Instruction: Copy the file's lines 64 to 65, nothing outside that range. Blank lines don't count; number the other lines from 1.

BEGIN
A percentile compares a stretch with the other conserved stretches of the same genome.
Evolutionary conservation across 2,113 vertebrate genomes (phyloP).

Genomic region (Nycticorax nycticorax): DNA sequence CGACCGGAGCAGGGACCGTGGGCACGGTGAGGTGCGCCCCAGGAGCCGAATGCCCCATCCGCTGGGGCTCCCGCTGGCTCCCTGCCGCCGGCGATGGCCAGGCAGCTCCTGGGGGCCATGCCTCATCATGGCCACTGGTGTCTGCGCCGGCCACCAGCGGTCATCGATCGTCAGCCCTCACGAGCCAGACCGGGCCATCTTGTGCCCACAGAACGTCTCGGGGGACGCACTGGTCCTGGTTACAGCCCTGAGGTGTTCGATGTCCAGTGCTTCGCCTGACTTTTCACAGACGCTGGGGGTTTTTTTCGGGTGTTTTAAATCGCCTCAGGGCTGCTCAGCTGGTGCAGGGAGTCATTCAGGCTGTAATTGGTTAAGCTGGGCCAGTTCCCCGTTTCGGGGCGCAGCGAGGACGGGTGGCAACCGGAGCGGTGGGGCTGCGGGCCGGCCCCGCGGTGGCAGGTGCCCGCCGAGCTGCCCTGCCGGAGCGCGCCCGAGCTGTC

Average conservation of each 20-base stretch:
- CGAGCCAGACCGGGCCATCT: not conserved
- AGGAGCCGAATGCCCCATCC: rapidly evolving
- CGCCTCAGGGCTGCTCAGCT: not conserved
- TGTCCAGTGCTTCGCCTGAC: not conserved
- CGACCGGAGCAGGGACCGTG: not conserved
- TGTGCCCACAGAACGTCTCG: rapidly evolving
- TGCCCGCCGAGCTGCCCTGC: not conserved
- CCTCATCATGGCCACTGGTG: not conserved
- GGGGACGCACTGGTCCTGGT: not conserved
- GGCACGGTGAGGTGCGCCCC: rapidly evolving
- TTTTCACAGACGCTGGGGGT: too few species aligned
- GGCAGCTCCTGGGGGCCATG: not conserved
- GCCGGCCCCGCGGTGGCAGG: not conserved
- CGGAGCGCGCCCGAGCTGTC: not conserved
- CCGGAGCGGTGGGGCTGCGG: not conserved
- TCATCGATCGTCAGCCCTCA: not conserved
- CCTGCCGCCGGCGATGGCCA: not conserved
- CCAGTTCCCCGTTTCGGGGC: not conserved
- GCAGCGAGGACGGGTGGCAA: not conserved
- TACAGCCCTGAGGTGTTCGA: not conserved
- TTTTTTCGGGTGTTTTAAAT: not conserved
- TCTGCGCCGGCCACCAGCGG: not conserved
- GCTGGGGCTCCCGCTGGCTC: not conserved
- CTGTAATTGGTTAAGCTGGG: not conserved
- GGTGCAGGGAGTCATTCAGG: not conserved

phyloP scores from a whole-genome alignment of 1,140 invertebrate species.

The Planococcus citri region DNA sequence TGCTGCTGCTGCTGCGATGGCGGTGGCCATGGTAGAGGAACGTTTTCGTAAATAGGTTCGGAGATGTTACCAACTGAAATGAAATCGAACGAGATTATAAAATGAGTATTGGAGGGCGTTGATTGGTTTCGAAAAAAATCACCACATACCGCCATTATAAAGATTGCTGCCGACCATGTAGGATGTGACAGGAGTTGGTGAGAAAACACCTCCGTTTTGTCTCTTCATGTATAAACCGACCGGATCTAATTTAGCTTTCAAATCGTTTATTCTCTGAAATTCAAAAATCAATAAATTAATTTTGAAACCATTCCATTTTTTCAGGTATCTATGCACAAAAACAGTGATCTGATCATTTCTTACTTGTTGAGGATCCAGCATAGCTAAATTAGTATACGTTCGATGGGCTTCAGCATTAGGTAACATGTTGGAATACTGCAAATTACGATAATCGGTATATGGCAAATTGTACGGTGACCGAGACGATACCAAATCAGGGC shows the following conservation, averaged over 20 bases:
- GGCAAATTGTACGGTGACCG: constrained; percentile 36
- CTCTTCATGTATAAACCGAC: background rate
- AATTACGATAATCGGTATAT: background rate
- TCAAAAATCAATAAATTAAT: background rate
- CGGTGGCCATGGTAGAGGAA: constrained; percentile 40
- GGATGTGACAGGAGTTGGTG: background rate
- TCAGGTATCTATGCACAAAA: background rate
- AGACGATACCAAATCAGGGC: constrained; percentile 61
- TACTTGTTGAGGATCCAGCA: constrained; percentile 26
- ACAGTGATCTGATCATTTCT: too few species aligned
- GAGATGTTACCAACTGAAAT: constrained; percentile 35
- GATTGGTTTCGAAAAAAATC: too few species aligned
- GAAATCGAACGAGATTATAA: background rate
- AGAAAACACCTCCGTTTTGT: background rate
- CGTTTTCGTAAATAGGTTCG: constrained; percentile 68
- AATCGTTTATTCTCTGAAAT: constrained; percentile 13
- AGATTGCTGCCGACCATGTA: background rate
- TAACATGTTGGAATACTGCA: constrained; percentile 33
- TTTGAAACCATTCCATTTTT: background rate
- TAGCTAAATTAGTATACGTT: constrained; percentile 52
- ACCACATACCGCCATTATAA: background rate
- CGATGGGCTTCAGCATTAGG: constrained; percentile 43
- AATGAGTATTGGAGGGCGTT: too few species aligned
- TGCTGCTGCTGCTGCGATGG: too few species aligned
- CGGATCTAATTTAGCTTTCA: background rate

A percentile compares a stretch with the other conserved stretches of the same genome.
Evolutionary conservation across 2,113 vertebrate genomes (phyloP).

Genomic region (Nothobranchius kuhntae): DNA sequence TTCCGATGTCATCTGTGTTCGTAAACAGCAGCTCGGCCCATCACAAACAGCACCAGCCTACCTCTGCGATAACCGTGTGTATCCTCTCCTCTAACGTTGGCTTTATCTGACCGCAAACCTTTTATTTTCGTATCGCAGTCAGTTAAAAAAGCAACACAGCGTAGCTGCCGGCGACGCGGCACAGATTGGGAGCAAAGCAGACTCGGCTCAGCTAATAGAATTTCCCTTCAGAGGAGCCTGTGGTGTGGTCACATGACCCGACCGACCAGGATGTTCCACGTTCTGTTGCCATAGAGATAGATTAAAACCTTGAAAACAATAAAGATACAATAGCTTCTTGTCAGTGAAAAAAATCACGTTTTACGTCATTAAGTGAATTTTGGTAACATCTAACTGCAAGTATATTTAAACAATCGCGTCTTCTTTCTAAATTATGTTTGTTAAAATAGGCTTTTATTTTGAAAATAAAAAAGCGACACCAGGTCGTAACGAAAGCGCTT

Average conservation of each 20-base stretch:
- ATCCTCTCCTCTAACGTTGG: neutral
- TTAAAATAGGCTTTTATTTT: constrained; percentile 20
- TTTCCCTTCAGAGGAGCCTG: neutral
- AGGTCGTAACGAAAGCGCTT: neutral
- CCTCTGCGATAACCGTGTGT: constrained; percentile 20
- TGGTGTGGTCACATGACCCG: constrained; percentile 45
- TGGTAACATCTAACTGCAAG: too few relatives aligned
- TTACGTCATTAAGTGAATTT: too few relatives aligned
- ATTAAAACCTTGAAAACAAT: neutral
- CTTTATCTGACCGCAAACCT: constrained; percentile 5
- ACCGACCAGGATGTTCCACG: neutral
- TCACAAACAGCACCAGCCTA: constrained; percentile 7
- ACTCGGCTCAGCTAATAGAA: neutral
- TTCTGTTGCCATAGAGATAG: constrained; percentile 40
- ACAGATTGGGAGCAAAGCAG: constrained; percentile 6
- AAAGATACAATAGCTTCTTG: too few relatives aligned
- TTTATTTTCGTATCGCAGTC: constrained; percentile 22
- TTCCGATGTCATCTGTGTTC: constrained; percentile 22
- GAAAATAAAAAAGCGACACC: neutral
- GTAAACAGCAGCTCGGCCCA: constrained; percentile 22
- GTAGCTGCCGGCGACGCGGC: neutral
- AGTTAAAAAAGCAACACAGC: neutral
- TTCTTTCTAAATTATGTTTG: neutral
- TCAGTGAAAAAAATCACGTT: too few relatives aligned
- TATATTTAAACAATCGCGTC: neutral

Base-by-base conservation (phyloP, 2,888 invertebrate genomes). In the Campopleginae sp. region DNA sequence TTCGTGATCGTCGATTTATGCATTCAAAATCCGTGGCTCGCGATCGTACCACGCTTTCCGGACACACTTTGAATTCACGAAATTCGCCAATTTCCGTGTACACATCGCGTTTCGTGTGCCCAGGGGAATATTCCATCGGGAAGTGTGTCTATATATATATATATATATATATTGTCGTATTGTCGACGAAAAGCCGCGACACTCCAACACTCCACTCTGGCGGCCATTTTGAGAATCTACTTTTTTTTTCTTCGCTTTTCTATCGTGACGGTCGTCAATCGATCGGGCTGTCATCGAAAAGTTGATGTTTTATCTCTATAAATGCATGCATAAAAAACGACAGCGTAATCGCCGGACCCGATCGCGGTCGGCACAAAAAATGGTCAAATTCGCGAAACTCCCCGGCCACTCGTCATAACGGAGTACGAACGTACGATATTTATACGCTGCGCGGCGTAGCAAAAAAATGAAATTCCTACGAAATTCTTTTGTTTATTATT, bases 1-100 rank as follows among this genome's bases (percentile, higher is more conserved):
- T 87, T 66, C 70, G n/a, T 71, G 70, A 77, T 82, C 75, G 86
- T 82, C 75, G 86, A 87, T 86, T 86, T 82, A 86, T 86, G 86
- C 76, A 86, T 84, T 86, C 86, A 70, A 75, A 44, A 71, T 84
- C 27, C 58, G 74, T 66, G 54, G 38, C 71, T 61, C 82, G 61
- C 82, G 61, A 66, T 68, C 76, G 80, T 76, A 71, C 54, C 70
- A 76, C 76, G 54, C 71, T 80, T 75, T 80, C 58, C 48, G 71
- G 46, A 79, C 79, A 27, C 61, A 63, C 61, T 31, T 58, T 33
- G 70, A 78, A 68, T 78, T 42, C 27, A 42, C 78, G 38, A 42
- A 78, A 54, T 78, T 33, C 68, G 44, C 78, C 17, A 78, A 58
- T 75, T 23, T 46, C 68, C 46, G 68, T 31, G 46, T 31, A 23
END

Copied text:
- AGGTCGTAACGAAAGCGCTT: neutral
- CCTCTGCGATAACCGTGTGT: constrained; percentile 20